In creating an estate plan, you are proactively taking steps to ensure that your assets will be distributed according to your wishes in the wake of your death.
One tool available to you in estate planning is known as a trust. There are numerous kinds of trusts. If you wish to maintain control, during your lifetime, over the assets you place in a trust, you may choose to establish a revocable, or “living” trust – most likely, along with a pour over will.
First, What Is a Living Trust?
A living trust is a strategy in estate planning. When you create a living trust, you set certain assets aside within it. This might include things like a vacation home, a bank account, or an art collection.
With a living trust, you have the flexibility to modify or dissolve it at any point in your life.
When you have a Living Trust, it is generally desireable for the Living Trust to hold title to many or all of your assets (excluding retirment accounts and vehicles.) However, you can also name your Living Trust as the “pay on death” beneficiary of some of your assets, such as bank accounts. In this way, you avoid the need to re-title your bank accounts, but at your death, they will pass to your Trust.
How Do Living Trusts Work?
When you place assets into this type of trust, you continue to have access to those assets. You can select a designated individual, called a trustee, who would serve as the manager of your living trust should you pass away or ever become unable to manage your affairs.
For example, you may become incapable of handling your property, finances, and other aspects of your life if you fall ill, suffer from dementia, or endure an injury or accident that renders you unable to communicate. Should you die or become incapacitated, the trustee you have chosen manages the living trust on your behalf, following any terms you have outlined in the trust document.
Assets in your living trust are distributed to your beneficiaries, according to your wishes – typically without having to go through probate. This is often seen as one of the main advantages of a living trust.
For one, depending on the size of your estate and the type of assets being probated, the probate process can last several months to a year or more.
Avoiding probate also means that information about the distribution of your assets to your loved ones is kept private. This could be helpful if you have people in your life from whom you would prefer to shield the details of your estate, such as children from a previous marriage or estranged or combative family members.
However, perhaps you acquired new assets, such as an investment property, a bank account, or valuable furniture or jewelry, after setting up your living trust. You may not have transferred them just yet and you may not have named a “pay on death ” beneficiary. This is where establishing what is known as a “pour-over” will can be an important piece of your estate plan.
What Is a Pour Over Will?
A pour-over will is a type of estate planning document. It works in concert with a living trust and goes into effect if you become incapacitated or pass away. In such a scenario, this document ensures that any assets which must go through probate (because you had not transferred to your existing living trust and had not named a “pay on death” beneficiary) are directed (or “poured over”) to your trust.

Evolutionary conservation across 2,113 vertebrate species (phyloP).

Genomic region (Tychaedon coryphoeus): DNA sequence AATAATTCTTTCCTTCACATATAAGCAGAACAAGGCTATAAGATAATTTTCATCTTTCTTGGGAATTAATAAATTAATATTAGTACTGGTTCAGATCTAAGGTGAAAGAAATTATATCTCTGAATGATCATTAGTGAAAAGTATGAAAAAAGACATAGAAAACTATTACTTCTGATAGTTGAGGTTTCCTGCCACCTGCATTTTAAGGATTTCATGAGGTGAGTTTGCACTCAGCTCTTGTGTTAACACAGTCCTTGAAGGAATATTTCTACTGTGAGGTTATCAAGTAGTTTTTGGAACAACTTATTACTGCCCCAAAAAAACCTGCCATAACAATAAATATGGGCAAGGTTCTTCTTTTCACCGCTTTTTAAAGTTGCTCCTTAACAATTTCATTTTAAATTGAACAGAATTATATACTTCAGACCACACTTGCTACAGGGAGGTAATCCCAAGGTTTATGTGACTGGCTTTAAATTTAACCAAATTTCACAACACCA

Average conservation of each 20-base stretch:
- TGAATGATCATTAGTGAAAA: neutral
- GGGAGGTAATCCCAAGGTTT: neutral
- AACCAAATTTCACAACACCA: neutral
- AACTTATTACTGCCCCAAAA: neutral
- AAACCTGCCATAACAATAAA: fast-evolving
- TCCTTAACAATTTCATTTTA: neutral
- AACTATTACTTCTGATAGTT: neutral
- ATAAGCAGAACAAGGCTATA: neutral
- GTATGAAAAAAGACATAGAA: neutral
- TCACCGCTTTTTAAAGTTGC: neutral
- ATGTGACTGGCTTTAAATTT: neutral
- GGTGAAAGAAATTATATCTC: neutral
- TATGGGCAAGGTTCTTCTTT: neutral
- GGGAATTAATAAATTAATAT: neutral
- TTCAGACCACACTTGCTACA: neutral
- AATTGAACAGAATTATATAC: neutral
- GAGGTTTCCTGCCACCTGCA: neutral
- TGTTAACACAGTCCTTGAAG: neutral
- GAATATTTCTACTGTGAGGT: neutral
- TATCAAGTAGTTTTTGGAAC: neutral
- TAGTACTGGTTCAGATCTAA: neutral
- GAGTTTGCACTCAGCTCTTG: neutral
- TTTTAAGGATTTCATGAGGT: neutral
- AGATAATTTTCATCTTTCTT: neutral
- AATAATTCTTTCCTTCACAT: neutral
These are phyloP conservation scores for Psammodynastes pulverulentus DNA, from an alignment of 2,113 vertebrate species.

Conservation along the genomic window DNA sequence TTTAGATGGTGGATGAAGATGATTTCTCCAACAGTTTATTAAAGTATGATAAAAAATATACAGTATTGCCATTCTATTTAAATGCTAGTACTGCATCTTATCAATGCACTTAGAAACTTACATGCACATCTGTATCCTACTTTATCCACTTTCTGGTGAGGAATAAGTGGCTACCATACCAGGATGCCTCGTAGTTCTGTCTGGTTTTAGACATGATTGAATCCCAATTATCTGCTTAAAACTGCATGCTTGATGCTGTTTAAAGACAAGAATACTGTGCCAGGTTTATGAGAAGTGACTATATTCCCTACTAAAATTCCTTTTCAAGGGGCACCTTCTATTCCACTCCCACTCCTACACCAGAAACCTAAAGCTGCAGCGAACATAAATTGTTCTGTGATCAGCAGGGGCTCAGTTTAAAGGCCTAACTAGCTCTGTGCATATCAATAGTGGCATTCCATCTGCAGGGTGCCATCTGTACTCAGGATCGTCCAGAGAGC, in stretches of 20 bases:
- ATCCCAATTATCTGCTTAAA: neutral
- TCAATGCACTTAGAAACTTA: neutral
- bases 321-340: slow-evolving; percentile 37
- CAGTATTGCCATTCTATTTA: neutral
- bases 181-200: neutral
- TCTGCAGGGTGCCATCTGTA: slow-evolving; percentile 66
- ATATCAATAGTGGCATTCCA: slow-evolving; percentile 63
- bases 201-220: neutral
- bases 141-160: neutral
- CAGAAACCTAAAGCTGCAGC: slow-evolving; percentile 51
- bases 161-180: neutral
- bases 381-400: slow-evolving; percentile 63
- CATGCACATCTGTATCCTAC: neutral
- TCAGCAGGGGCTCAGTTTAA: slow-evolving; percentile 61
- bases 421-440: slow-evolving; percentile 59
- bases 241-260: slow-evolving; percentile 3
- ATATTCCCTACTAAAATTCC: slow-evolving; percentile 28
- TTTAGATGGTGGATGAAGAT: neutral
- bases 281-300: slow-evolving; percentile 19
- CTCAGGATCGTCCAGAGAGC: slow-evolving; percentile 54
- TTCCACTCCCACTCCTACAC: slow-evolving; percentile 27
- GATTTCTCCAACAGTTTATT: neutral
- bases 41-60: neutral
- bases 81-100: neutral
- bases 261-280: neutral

A pour over will ensures that your assets are ultimately passed on to your beneficiaries as you intended. In addition, information about the distribution of any of your remaining assets, once moved to your living trust, will be kept confidential as part of the trust.
Do Pour Over Wills Mean You Avoid Probate?
Not necessarily; while the property controlled by a pour over will eventually goes to your living trust after your death, that does not mean your family avoids probate. Before your assets are owned by the trust, they may first need to pass through the probate process. However, if only a few assets require probate, it may be an expedited process, especially if the value of the assets is low enough to qualify for a small estate proceeding.
If you want to avoid the probate process, you must ensure that your living trust has in it all of the assets that you wish to pass on to your beneficiaries (or that the Trust is named as the pay-on-death beneficiary of your individual assets) Essentially, a pour over will acts as a kind of backup, which directs all of your assets to be distributed in the same manner through the Trust.
Seek the Advice of an Attorney
Note that laws governing trusts and estates can vary widely by state and can be complex. Living trusts and pour over wills are also not suitable for everyone’s situation. It is important to consult with a qualified estate planner in your area when setting up any estate planning documents.
Please feel free to call Wenzel Bennett & Harris, PC at 989-356-6128 to set up an estate planning consultation. In meeting with you and reviewing your individual situation, we will review the options which will be most suitable to your needs. If it is a good option for you, we will further explain how a Living Trust with a Pour-Over Will would work in your situation.